The company of Disney's Aladdin. Photo: Deen van Meer.
Deen van Meer The company of Disney’s Aladdin. Photo: Deen van Meer.

Crowley’s set is somewhat of a deceptive mystery. When the sand dune backdrop rises to reveal the marketplace of Agrabah in time to the opening musical sequence of “Arabian Nights” the chills of childhood shoot up your spine and you’ll find yourself hypnotized. Indescribably magic is Crowley’s set alongside the saturated jewel tones of Gregg Barnes costume design. Try and pick out one costume that isn’t sparkling with sequins, twinkling with glitter, or rolling in reflectors. Maybe Aladdin and his cronies’ initial street outfits, but those get lost in the fray of fabulousness that Barnes parades throughout the production. Again, defying description in the most glorious and awe-inspiring way possible, Barnes’ costumes are the magical stuff Disney dreams are made of.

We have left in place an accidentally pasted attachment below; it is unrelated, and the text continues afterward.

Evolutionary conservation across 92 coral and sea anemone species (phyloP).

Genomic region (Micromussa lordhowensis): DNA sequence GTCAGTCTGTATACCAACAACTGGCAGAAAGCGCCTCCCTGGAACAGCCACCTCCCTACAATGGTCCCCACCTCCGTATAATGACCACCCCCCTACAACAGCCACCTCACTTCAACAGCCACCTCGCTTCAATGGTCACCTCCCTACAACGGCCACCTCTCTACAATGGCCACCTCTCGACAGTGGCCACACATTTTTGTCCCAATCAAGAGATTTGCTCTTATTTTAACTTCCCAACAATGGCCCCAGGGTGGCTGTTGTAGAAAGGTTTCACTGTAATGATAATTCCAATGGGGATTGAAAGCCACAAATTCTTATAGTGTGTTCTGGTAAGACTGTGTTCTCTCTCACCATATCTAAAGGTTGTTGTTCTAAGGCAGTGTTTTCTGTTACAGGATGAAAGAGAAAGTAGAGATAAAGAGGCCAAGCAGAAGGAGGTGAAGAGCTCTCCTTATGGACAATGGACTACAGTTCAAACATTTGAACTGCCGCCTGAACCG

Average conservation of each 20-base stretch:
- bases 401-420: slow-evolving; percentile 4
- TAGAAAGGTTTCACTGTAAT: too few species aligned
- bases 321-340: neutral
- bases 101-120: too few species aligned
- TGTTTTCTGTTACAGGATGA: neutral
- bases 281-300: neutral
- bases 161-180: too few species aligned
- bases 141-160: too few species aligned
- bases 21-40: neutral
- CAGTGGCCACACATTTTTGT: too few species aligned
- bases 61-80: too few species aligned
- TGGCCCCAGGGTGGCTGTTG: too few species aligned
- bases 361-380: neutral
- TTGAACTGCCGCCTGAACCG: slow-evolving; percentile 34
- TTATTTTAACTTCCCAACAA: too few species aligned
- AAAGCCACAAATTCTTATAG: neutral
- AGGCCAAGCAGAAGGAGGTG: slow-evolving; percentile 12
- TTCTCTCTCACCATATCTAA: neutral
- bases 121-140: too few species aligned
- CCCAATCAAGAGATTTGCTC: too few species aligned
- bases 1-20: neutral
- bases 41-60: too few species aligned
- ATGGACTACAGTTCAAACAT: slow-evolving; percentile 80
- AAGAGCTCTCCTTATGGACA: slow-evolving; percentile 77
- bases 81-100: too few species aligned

Dizzy and disorienting, Casey Nicholaw’s choreography follows the steady course of Disney magic, far surpassing expectations with its mesmerizing moves, though after a while you’ll notice a strong, stagnant hand of repetition. While the spinning ballyhoo of “Prince Ali” deceptively lulls the audience into thinking some wondrous dance routine is occurring, where Nicholaw definitely does not disappoint is the big Act I break-out number, “Friend Like Me.” With a full-company tap-routine, Nicholaw readily makes up for the lackluster disappointment that comes later in “Prince Ali” (cleverly disguised at the end of with a streamer-confetti canon so that you still feel wowed) by keeping every minute of “Friend Like Me” filled with all sorts of dancing delights. “Arabian Nights” is a close second when it comes to “dance number of the show” and the fancy footwork featured among the quartet of friends in “Babkak. Omar, Aladdin, Kassim” is a nod to old-school Vaudeville stylings with an Arabian twist.